Gloria Casarez puts the fair in LGBT affairs.
It’s a rainy August night at Citizens Bank Park just a few minutes before the Phillies take on the Astros. Thousands of fans watch as a petite brunette sporting a Phillies jersey steps up to the pitcher’s mound and prepares to throw the first pitch.
It’s the ninth annual Gay Community Night at the Phillies, and the woman on the field is Gloria Casarez, Philadelphia’s first director of the Office of LGBT Affairs, appointed by Mayor Nutter in 2008.
Casarez, considered by many the face of Philly’s queer community, trained for weeks to throw the pitch in front of friends, family, the Phillies and more than 1,000 LGBT fans.
“How could I not take it seriously?” says the North Philly native. “I viewed so many YouTube videos of first pitches gone wrong.”
Casarez throws the ball. The crowd roars.
Directing LGBT Affairs is no cushy 9-to-5.
On a typical day, Casarez might be planning an LGBT senior summit, assisting a merchant with a city-service issue, coordinating an LGBT History Month event, meeting with youth advisors to address bullying in city schools or throwing the opening pitch of a Phillies game. “I staff an office of one,” Casarez says. “So it’s a little bit of everything.”
The Office of LGBT Affairs, which includes Casarez and a volunteer advisory board, keeps the mayor and city government informed of the needs of LGBT residents and protects them from discrimination in employment, housing and public accommodations based on sexual orientation or gender identity. The job entails getting the necessary parties together to advance pro-LGBT legislation and keeping the community’s issues in the public eye—ensuring a voice to the voiceless. “I bring to City Hall that commitment to getting people around the table, to working it out, fighting it out,” says Casarez. “We have to.”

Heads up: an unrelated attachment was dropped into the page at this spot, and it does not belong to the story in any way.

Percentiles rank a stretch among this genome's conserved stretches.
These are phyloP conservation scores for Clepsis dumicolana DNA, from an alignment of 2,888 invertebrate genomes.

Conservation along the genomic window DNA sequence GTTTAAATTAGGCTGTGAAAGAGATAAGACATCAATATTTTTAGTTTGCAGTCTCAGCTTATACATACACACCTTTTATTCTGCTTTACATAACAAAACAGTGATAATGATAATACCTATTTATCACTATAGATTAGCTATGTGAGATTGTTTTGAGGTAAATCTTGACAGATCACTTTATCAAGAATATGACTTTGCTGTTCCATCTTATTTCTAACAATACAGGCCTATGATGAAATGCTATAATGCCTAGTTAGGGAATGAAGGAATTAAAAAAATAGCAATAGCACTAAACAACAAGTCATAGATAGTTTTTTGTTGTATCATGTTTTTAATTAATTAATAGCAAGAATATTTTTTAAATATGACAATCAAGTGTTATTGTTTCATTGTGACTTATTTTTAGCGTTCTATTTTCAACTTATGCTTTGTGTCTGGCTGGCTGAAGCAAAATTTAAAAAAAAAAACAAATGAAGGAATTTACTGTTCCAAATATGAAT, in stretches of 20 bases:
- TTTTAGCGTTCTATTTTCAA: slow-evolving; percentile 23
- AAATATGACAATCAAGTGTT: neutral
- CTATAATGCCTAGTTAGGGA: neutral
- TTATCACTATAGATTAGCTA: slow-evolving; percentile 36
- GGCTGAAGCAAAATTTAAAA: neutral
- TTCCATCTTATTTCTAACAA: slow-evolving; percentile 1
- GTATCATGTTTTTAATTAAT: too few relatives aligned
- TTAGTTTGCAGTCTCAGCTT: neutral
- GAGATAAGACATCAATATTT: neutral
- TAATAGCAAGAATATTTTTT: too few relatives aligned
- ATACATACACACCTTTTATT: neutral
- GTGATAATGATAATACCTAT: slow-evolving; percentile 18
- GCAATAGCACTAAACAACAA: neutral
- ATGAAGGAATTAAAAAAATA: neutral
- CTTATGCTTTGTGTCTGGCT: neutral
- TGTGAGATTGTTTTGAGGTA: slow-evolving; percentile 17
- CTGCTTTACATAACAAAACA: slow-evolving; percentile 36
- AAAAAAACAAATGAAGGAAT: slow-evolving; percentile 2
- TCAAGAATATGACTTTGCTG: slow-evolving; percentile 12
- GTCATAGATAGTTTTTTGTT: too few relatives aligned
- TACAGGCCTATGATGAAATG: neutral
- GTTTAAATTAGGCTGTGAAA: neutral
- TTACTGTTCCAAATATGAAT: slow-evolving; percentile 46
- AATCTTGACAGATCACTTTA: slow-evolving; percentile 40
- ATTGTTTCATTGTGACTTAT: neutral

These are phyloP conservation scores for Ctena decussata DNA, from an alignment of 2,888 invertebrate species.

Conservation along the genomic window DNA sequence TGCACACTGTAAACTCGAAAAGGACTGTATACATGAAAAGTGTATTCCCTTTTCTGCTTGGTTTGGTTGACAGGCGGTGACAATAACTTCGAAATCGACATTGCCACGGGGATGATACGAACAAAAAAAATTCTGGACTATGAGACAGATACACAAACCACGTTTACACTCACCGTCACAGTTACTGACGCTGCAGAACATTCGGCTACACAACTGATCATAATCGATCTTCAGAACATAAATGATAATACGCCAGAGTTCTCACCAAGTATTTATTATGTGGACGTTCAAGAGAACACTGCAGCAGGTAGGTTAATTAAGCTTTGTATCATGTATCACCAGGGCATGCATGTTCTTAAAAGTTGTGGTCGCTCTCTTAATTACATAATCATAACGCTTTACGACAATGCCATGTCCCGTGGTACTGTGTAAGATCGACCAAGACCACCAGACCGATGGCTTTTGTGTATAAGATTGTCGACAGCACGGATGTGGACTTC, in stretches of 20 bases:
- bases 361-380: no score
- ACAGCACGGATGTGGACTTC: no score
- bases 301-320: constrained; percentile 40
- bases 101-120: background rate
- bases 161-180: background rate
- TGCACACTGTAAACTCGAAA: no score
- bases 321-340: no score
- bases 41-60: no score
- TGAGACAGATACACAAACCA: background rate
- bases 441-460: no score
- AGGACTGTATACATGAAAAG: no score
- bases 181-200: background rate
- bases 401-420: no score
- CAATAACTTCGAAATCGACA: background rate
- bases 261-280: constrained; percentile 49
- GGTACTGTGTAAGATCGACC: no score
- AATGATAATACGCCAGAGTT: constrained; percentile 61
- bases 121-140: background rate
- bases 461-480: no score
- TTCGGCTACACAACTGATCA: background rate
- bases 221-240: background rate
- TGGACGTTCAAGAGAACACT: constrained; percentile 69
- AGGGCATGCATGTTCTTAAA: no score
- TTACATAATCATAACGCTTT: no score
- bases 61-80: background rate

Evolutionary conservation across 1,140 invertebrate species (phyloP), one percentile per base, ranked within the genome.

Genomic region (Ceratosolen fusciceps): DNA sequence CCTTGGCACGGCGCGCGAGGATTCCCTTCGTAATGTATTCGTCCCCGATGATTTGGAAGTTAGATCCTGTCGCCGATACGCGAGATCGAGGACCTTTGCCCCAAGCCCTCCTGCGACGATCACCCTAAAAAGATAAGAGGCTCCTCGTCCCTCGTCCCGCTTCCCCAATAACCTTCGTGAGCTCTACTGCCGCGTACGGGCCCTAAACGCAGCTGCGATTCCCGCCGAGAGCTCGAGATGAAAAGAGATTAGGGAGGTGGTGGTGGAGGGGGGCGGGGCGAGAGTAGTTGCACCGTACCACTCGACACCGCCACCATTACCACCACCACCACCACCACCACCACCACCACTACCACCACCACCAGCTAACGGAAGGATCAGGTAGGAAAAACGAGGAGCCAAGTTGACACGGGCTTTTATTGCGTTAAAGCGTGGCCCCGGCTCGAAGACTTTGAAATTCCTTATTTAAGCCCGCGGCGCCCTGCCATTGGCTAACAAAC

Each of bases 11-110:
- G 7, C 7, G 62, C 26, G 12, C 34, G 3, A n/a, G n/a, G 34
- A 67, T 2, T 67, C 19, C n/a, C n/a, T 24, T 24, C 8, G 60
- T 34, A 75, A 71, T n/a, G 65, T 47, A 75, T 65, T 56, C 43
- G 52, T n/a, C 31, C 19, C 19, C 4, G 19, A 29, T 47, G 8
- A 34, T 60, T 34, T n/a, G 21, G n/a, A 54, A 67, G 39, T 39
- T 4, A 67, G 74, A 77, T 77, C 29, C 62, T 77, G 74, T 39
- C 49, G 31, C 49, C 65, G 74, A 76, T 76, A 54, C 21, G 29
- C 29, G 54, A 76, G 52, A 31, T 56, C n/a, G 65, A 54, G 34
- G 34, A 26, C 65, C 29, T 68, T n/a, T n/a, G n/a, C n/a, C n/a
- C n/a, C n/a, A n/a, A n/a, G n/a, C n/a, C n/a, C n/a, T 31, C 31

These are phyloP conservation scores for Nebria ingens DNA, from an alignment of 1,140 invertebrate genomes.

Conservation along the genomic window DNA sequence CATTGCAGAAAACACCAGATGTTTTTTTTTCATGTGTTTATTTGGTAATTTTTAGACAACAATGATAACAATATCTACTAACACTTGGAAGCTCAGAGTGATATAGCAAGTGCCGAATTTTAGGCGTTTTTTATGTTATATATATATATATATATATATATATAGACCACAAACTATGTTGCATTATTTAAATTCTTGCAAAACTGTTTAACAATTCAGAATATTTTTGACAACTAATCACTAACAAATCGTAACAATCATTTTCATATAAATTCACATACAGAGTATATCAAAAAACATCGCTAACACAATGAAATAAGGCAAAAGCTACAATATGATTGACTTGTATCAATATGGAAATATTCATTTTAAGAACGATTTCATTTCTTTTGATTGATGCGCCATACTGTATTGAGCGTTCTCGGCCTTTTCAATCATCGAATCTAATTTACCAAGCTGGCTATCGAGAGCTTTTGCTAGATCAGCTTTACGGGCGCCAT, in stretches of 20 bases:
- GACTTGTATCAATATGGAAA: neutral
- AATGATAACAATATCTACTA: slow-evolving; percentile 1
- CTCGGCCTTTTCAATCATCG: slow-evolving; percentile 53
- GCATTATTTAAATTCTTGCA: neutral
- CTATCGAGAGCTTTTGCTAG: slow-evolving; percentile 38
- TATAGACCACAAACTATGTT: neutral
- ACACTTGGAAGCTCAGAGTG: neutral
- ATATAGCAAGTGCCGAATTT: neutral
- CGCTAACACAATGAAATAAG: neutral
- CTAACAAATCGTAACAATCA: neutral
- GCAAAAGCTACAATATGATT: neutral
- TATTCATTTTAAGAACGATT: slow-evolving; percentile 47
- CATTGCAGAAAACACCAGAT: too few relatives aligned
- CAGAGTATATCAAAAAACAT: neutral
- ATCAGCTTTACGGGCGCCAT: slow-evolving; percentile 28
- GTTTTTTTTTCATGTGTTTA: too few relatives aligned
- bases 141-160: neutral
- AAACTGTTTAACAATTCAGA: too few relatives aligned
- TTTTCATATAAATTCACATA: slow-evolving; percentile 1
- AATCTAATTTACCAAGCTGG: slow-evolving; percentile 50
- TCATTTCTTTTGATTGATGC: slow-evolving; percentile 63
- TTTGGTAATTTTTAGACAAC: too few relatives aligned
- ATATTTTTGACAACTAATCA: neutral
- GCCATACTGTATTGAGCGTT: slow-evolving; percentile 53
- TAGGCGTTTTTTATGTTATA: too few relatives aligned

Casarez sees her job as making sure the lives of LGBT people are reflected in the city’s practices. “Our work is not completely understood and, in some cases, not particularly welcomed,” she explains. Casarez addresses the key issues facing the queer community. Whatever the issue may be—discrimination, bullying, hate crimes, homeless youth, marriage equality—Casarez is the one who brings clusters of people and organizations together to assess the problem and develop a plan to solve it.
“We have policies that are inclusive. Where we get jammed up sometimes is when the city has no procedures in place to back up the policies, or when people don’t know what the city’s values and beliefs are, they’ll go with their own beliefs,” she says. “We can’t perpetuate the notion that being inclusive and being equitable are nice things to do. Equity isn’t nice. Equity is what’s right.”
Casarez’s fighting spirit goes back 15 years. During the mid to late ’90s, she was the program coordinator for Penn’s LGBT Center, where she developed a student-mentoring program and initiated safe spaces for LGBT students of color, transgender students and queer women. Casarez also co-founded Empty the Shelters, a nonprofit anti-poverty organization in which she lobbied against anti-poor legislation and worked on affordable housing and homeless initiatives.